Destiny's Children: A Legacy of War and Gangs

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Jessica’s story, part 1

When I met Jessica Diaz she was at the Ventura Training School, the only juvenile correctional facility in California that interns girls. Jessica told me her memories of El Salvador. From the window of their tiny house, three-year-old Jessica had watched as government soldiers took her father outside and shot him in the head.

Since then she has been haunted by the memories of other violent deaths.

In El Salvador the Diaz family business is making coffins. A local Mara Salvatrucha gang member, working for the Diazes raises the lid of a coffin he’s been sanding to “respect” the memory of his dead homeboy Ulises Diaz. He poses making the sign of the gang in the window of the coffin.

Sonia Diaz, Jessica’s half-sister wears a tee shirt commemorating their brother’s murder.

In El Salvador, Jessica’s half–sister Sonia Diaz tapes memorials to her family’s tragedies on the mirror. The photographs show her deceased father killed by soldiers, her brother killed in gang wars in Los Angeles, her brother in jail in El Salvador and her sister Jessica in jail in California. Sonia is the only one of the siblings who didn’t go to Los Angeles and the only.

At fourteen, addled by an addiction to crack, Jessica had been persuaded to help her drug dealer rob a bank. “He said with the money we could go away somewhere else. I hated my life. I wanted to escape as far away as I could.”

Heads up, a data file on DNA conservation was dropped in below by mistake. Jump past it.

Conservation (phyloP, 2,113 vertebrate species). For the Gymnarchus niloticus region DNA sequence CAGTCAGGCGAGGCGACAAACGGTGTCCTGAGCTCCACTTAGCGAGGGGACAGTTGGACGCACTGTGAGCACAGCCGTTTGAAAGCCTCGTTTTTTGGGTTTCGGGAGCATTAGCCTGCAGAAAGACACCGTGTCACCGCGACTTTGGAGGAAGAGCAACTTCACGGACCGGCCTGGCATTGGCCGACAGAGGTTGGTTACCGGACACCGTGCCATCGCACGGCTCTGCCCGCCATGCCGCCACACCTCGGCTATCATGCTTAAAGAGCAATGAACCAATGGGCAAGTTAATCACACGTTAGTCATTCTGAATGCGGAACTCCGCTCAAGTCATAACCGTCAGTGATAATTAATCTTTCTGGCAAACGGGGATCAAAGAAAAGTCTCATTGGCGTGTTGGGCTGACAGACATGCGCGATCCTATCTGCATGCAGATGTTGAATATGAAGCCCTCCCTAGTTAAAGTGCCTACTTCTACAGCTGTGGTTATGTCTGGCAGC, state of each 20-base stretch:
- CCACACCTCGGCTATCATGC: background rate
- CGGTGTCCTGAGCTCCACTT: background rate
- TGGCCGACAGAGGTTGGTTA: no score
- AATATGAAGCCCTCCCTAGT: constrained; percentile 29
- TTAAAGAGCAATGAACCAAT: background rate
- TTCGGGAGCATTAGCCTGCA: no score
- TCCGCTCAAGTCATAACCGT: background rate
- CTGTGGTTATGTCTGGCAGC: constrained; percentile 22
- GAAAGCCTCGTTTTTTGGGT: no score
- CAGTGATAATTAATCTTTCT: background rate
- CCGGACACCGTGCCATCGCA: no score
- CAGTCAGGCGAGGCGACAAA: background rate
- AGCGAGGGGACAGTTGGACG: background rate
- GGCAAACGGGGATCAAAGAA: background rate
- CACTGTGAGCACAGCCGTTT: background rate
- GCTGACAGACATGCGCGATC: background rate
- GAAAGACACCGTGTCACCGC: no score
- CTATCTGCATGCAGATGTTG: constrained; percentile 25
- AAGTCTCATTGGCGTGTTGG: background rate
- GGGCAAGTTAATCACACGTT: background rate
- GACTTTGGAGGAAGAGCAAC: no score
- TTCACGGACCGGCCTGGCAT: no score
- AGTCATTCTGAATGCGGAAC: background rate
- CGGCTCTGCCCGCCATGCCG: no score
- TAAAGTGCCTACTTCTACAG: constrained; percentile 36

She was arrested.

Friends and family remember the murder of Ulises Diaz, who was known by his gang friends as “Indio.”

“Snapo” remembers his friend Ulises (“Indio”) with a tattoo.

Victor still doesn’t talk about the death of his father. Victor was six years old when he saw Salvadoran soldiers murder his dad. His tattoos read “In memory of my father Victor” and “In memory of my brother Ulises.”

All these memories make Jessica want to break the vicious circle of violence trapping her family. She wants a better life for her little boy Carlos. She dedicates herself to the program at Ventura–studying, attending parenting classes and reading books that inspire her.

Jessica Diaz embraces her mother Carmen and her son Carlos on visiting day at the Ventura Juvenile Correctional Facility.

Carlitos holds a framed picture of his uncle Ulises.

Sometimes she’s scared she will not really be able to make the change.